SED3: The Complete Circuit

This is a sub-section of my posts describing the Sustainable Energy Design 3 course group project to Design and Build a Micro Wind Turbine – for more information see here

Final Circuit Design

circuit3
Figure 1 – Final Circuit Design || Erin Nolan 2016

Manufacturing Charging Circuit

Breadboards are only designed for microelectronics prototyping and not typically for power electronics, and so although we are only handling relatively low voltages, currents and power from the generator, it isn’t suitable for final implementation. Ideally breadboards should only have around 1A going through them and so our ideal expected generator output of 5A could in the worst case damage the board and components, in the optimal case just create significant losses. However because it is flexible it is suitable for prototyping circuits to test individual features (see Appendices for more information).

To manufacture the final PCB circuit we are using the university’s in house etching facilities in the electronics laboratories as this is both quicker and cheaper than using external services to do this. This does have the disadvantage that the university cannot create any “through-hole-plating”, which is required to make automatically connections from the top of the board to the bottom but for our circuit this shouldn’t be too problematic. Additionally there is no solder-resist and no screen-print (labelling printed on the board) but these are not significant issues.

To use this facility the circuit needs to be modelled in Target 3001! CAD software and the files sent to be printed onto a special semi-transparent film with an ink-jet printer.  Then, using a photographic process this is transferred to a special orange film to improve the quality of the PCB. The PCB itself comes from the suppliers coated with a photo-sensitive film that shields the copper from the etching agent chemical once it has been developed, and the holes are drilled into the board with a special drill. The black plastic can then be removed, the orange film aligned with the holes and the whole thing exposed to UV light. The pattern is now on the PCB which is then developed so the copper no longer needed is actually exposed, and then etched away in a tank of ferric-chloride. Unfortunately due to health and safety regulations we are unable to carry out this process ourselves and must be done by staff.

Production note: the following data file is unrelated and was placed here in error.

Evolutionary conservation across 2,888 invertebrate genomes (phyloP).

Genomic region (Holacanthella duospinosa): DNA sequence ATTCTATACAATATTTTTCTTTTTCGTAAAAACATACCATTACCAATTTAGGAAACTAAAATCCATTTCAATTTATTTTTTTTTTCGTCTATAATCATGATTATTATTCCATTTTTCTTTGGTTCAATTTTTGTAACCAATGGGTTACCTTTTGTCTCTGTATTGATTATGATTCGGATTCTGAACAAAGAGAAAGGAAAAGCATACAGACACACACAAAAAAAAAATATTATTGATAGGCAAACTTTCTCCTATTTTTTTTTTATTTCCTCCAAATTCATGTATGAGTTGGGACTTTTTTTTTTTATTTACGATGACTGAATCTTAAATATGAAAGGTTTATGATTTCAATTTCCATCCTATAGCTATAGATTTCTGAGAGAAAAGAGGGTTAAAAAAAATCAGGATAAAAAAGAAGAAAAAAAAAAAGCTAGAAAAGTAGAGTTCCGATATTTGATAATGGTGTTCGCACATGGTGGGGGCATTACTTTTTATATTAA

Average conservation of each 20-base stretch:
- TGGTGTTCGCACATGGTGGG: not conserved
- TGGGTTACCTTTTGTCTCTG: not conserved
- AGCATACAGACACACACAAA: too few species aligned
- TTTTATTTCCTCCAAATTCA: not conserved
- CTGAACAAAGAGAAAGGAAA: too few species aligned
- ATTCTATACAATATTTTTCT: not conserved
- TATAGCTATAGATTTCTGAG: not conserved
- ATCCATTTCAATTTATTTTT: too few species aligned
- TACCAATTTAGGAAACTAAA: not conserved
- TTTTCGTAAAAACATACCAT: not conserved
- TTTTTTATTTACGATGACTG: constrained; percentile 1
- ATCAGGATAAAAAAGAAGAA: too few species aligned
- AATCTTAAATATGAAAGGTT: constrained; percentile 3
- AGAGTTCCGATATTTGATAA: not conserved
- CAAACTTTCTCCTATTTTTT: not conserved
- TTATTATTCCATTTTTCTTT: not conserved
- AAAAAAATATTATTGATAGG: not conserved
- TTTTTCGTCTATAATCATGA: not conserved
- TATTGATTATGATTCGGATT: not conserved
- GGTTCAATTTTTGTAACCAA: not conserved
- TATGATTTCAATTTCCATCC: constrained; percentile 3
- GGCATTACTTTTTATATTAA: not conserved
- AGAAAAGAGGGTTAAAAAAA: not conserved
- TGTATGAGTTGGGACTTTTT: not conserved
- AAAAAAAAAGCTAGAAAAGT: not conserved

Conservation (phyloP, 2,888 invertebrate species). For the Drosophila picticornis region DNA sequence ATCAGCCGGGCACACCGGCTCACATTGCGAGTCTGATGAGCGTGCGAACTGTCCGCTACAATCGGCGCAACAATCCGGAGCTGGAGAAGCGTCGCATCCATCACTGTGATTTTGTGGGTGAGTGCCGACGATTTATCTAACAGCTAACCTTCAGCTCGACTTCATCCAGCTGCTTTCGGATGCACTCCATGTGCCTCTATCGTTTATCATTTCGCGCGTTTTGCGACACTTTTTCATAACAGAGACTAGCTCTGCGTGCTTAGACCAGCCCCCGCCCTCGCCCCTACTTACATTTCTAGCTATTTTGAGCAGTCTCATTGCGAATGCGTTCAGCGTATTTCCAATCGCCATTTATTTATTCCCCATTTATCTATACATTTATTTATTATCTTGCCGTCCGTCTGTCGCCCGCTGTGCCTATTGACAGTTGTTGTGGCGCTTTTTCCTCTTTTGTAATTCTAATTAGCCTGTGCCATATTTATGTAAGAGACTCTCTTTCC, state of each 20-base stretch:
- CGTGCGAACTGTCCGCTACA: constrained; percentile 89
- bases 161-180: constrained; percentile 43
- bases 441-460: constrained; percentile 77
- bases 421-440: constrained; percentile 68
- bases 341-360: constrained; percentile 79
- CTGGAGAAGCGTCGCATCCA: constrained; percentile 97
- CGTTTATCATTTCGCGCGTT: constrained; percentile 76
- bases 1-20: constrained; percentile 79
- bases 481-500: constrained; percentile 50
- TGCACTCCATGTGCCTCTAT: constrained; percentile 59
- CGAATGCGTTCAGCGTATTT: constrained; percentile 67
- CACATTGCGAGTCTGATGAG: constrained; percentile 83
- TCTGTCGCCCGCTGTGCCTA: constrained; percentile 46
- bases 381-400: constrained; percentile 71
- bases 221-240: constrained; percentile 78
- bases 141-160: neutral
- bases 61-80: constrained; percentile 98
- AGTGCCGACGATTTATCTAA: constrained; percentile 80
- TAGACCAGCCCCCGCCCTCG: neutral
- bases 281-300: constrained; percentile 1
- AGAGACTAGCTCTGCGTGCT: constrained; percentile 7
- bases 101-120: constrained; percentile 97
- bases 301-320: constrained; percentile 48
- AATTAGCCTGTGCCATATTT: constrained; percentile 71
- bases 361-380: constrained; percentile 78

We could potentially laser cut the copper paths ourselves but this generally requires a very accurate laser cutter which we do not affordably have access to, and is a process known to commonly create accidental short cuts in the circuit. Using a larger machine to mill or drill it out provides difficulties with vibrations and holding the PCB board in place during manufacturing, as this would ideally be done with a vacuum facility that also we do not have.

Next: And The Rest Of It…

This is a sub-section of my posts describing the Sustainable Energy Design 3 course group project to Design and Build a Micro Wind Turbine – for more information see here

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